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Posts tagged with "security"

Apple Responds to The New York Times’ Story on the Removal of Parental Control Apps from the App Store

Yesterday, The New York Times published a story drawing on interviews from makers of parental control apps that had been removed from the App Store or modified at Apple’s insistence. The third-party apps monitored kids’ screen time and limited their access to apps – functionality similar to the Screen Time feature built into iOS 12. The Times suggested the timing of the removals was not a coincidence:

Shortly after announcing its new tools, Apple began purging apps that offered similar services.

The Times also notes that Spotify has complained to EU regulators about Apple, and says other unnamed competitors claim the company is abusing its power to harm them.

Today, Apple responded to the Times’ story on the company’s Newsroom website in a piece titled ‘The facts about parental control apps’:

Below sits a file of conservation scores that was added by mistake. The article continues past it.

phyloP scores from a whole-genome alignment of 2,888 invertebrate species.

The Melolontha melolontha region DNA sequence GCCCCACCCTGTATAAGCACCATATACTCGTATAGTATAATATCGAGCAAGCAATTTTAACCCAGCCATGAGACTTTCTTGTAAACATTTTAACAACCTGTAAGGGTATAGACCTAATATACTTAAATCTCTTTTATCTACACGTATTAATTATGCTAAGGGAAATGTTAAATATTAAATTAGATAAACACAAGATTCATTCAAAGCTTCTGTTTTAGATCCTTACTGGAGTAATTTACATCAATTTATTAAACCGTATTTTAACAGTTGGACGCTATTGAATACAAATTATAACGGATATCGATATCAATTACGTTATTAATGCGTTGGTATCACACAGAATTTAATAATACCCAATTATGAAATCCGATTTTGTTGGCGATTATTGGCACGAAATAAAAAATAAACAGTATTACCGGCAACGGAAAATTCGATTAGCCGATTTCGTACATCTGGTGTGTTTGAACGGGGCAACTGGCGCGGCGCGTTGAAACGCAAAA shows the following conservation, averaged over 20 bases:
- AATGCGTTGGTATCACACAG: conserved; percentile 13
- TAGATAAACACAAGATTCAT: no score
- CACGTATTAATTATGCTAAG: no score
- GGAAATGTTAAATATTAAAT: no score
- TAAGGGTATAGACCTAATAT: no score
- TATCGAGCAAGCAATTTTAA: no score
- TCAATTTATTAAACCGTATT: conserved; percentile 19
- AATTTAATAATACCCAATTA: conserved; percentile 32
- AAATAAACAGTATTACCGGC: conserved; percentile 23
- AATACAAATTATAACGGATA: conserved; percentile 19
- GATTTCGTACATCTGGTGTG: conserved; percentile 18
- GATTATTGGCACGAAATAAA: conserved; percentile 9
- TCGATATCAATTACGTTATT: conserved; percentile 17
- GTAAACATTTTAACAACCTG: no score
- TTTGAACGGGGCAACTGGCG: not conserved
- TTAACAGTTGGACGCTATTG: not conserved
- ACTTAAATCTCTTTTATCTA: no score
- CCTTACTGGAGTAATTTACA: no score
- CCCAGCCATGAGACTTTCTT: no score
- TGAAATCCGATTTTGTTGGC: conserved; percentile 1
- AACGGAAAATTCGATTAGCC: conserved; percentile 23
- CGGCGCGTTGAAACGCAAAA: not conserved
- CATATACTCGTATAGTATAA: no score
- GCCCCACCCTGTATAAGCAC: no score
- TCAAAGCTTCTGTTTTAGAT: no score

We recently removed several parental control apps from the App Store, and we did it for a simple reason: they put users’ privacy and security at risk. It’s important to understand why and how this happened.

Apple explains that the apps in question were using Mobile Device Management, which is typically used by enterprises to control employees’ iOS devices. However, MDM poses serious security risks when used in consumer apps from third parties. According to Apple:

Parents shouldn’t have to trade their fears of their children’s device usage for risks to privacy and security, and the App Store should not be a platform to force this choice. No one, except you, should have unrestricted access to manage your child’s device.

In response to the broader suggestion that it was removing apps for competitive reasons, Apple says:

Apple has always supported third-party apps on the App Store that help parents manage their kids’ devices. Contrary to what The New York Times reported over the weekend, this isn’t a matter of competition. It’s a matter of security.